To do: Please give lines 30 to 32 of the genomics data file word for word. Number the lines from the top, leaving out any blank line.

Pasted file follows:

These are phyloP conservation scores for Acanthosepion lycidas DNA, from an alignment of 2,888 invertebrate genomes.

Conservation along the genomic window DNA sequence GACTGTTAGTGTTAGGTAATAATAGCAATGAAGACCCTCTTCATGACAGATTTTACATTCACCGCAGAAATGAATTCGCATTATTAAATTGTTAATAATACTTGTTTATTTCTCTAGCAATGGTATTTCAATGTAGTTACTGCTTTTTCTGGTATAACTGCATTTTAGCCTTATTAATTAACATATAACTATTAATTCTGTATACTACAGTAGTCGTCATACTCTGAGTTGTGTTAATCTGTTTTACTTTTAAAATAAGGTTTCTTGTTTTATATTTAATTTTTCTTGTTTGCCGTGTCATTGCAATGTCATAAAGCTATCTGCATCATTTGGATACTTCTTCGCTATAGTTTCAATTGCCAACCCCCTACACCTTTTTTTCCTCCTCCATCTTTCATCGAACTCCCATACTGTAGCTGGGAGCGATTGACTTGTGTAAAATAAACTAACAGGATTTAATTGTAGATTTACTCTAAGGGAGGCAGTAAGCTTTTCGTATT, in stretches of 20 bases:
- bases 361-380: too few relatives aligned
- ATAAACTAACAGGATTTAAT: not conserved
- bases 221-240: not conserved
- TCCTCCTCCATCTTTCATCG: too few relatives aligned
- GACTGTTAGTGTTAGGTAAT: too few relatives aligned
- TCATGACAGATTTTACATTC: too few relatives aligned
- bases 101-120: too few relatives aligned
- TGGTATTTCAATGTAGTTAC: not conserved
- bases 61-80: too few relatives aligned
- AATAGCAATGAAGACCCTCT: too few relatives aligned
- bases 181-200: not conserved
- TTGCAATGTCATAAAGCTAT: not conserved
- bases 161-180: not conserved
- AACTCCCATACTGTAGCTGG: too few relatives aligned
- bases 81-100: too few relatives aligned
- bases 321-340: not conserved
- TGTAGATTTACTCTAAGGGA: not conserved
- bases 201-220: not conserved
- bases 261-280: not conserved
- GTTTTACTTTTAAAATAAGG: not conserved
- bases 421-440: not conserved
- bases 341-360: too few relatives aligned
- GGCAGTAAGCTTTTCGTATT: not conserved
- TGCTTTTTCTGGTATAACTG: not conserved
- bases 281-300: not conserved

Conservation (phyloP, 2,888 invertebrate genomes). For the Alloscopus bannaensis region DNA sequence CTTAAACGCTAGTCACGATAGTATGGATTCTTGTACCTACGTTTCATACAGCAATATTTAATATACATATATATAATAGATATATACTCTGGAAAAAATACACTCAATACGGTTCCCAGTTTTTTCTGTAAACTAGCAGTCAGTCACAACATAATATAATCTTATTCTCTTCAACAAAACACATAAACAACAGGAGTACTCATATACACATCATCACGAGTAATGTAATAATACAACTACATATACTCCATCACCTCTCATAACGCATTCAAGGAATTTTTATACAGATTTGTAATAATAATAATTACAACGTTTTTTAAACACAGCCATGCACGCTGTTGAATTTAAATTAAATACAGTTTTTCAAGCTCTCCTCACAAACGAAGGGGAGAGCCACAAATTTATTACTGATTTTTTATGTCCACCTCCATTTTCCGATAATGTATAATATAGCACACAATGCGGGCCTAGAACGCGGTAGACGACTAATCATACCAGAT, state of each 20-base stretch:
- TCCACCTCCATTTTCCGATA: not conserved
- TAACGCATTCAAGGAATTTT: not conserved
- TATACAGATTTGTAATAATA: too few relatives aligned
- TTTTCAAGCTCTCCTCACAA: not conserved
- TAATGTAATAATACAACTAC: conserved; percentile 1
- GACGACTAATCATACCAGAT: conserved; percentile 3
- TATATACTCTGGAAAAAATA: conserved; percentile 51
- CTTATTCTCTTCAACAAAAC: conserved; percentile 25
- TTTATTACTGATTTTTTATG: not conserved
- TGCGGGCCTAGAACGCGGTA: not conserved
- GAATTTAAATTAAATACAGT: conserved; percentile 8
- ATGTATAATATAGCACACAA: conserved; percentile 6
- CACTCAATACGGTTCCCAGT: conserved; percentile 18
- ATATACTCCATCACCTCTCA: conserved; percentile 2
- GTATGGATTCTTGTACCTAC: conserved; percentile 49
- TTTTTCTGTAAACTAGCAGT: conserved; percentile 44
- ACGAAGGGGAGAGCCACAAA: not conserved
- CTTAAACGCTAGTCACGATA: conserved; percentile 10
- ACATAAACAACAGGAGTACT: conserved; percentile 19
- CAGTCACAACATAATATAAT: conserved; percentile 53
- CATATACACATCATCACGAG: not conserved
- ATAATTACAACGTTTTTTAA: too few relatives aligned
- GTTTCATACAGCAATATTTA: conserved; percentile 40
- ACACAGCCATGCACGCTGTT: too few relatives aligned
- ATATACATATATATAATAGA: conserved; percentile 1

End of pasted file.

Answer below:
- TAACGCATTCAAGGAATTTT: not conserved
- TATACAGATTTGTAATAATA: too few relatives aligned
- TTTTCAAGCTCTCCTCACAA: not conserved